AUGUSTA — City councilors are scheduled to meet Thursday to consider seeking a developer to build housing at a city-owned riverside former paper mill site.
The city acquired the 20-acre former Statler mill site, also previously known as the Augusta Tissue and American Tissue property, for nonpayment of taxes in 2009. In anticipation of finding private developers to redevelop the property, the city had most of the structures on the former mill property demolished and worked with state and federal environmental agencies to have pollution at the site cleaned up.
A conceptual plan drawn up by a consultant hired by the city in 2012 envisioned a multi-pronged development at the site, with businesses including restaurants alongside the Kennebec River on the southern end of the property, offices and other commercial uses in the middle section, and a townhouse-style housing development on the northern end, near Cushnoc Crossing bridge.
As part of the effort to encourage redevelopment there, the city renamed the area Kennebec Lockes, partly in recognition of an old lock on the property.
Thus far the property has remained vacant, with no developers expressing interest in investing in the site.
But earlier this year, City Manager William Bridgeo said two “credible” developers inquired about proposing to develop housing on the northern end of the property, which has about a mile of frontage on the Kennebec River.
On Thursday, city councilors are scheduled to vote on whether to issue a formal request for proposals to try to draw out all developers interested in building housing on the northernmost 4 acres of the property.
“We’re seeing what interest is out there,” Bridgeo said. “And as the developers are aware, it will be public. So the whole world will be able to see what is being proposed and make judgments of whether it is a good deal for the city or not.”
The city would reserve the right to reject any proposals. The city staff would review all proposals received and recommend which, if any, should be pursued, with city councilors having the final say about whether to strike a deal with any of the would-be developers.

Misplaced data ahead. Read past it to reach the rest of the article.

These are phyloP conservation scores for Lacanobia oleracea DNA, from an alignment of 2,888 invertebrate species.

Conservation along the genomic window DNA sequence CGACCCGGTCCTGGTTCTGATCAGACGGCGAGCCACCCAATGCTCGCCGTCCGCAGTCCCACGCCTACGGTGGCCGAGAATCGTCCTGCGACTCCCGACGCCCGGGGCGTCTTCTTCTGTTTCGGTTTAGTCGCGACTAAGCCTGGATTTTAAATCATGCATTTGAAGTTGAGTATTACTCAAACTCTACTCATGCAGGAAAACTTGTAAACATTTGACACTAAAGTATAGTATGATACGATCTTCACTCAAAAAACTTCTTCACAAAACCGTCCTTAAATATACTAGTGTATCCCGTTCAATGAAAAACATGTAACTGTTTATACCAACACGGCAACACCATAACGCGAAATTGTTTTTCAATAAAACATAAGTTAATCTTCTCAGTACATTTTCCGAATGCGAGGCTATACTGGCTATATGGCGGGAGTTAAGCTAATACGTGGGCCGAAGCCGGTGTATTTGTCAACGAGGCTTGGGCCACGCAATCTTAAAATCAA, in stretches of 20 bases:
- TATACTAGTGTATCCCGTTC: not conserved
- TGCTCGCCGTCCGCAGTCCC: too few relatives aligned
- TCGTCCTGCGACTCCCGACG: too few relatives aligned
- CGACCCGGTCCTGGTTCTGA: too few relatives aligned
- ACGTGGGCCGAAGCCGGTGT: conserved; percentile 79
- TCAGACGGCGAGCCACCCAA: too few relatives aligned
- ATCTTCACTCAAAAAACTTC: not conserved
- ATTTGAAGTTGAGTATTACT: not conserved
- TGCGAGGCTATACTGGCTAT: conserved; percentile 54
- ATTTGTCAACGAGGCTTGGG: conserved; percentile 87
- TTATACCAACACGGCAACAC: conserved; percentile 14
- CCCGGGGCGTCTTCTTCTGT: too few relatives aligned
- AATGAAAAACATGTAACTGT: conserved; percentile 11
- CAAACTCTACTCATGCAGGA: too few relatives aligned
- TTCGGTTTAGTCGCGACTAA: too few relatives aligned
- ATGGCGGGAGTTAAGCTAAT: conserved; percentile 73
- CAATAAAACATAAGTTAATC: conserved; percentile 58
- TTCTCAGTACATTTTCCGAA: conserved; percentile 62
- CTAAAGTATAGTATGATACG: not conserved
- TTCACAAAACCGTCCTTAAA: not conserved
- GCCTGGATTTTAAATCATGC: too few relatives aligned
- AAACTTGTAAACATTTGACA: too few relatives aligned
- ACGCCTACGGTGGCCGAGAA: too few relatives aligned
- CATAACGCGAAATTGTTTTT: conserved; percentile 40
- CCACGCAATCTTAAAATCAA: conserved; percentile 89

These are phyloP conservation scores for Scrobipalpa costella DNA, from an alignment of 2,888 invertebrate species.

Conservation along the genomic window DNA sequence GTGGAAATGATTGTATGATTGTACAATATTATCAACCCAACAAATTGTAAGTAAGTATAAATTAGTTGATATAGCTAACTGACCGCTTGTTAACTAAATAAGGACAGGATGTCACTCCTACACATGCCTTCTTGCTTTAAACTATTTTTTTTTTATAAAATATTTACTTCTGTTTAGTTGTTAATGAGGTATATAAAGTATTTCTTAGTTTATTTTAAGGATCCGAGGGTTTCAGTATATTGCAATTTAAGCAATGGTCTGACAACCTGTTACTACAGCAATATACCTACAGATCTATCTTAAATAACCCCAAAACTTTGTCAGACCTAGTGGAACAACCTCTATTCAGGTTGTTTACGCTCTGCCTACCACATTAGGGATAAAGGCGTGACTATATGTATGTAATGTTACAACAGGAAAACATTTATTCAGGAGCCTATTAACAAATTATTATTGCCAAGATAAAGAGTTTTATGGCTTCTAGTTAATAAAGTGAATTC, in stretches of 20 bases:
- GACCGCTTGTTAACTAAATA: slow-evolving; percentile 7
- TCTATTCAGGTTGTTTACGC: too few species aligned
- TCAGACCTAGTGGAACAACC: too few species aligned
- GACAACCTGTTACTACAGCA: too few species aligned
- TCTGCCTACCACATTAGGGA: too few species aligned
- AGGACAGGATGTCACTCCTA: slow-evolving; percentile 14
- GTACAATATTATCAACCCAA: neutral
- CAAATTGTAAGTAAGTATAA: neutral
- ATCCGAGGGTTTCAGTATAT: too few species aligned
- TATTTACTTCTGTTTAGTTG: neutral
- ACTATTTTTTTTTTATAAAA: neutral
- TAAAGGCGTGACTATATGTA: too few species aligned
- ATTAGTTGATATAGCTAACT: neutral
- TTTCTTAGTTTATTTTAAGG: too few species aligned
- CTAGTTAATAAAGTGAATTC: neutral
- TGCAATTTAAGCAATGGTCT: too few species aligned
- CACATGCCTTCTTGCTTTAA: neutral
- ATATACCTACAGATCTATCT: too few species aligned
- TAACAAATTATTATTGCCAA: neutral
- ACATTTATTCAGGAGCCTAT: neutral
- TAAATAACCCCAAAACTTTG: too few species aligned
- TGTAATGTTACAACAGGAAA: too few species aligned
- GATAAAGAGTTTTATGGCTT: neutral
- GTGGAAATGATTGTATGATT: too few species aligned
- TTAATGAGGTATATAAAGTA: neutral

The request for proposals states the “preferred proposal” would come from a developer willing and able to start construction within 18 months and complete it within three years, and include payment to the city for the land. Bridgeo noted, however, the city will remain flexible and those details would be open to discussion and would be addressed more specifically in a more detailed contract if a developer is selected.
“The last thing we want to do, if someone wants to potentially build 20 units of housing on the river, is be the reason the project slows down or doesn’t happen,” Bridgeo said.
The 2012 master plan for the site included a large pavilion with an open urban-style market, a passenger train station, a restaurant or brew pub, offices, townhouses, retail shops and access to the property by boats from the river.
At-Large City Councilor Marci Alexander said, as a soon-to-be empty-nester, that she likes the concept of a riverside community of new, low-maintenance housing.
“I’d like to reserve a two-bedroom on the water,” she said at last week’s council meeting, “with somebody who will mow the lawn and take care of the siding and all that stuff I currently do.”
Proposals for the site would be due by May 1, if councilors agree to issue the request for proposals.
City councilors meet at 7 p.m. Thursday in council chamber at Augusta City Center.
Councilors are also scheduled to:
• Consider reaffirming their previous authorization of Bridgeo to close on the Howard Hill property, which the Kennebec Land Trust is giving to the city;
• Consider authorizing Bridgeo to contract with REMAX realty to list a tax-acquired property at 8 Maine St. for sale;
• Hold a first reading, of two required by the city charter, on a proposal to designate the boundaries of two local historic districts, on downtown Water Street and Bond Street, with the boundaries of additional districts planned in the west side neighborhood area of the city yet to be designated;
• Meet in a closed-door session to discuss pending litigation; and
• Consider allowing the Police Department to accept the transfer of funds seized in criminal investigations.
Keith Edwards — 621-5647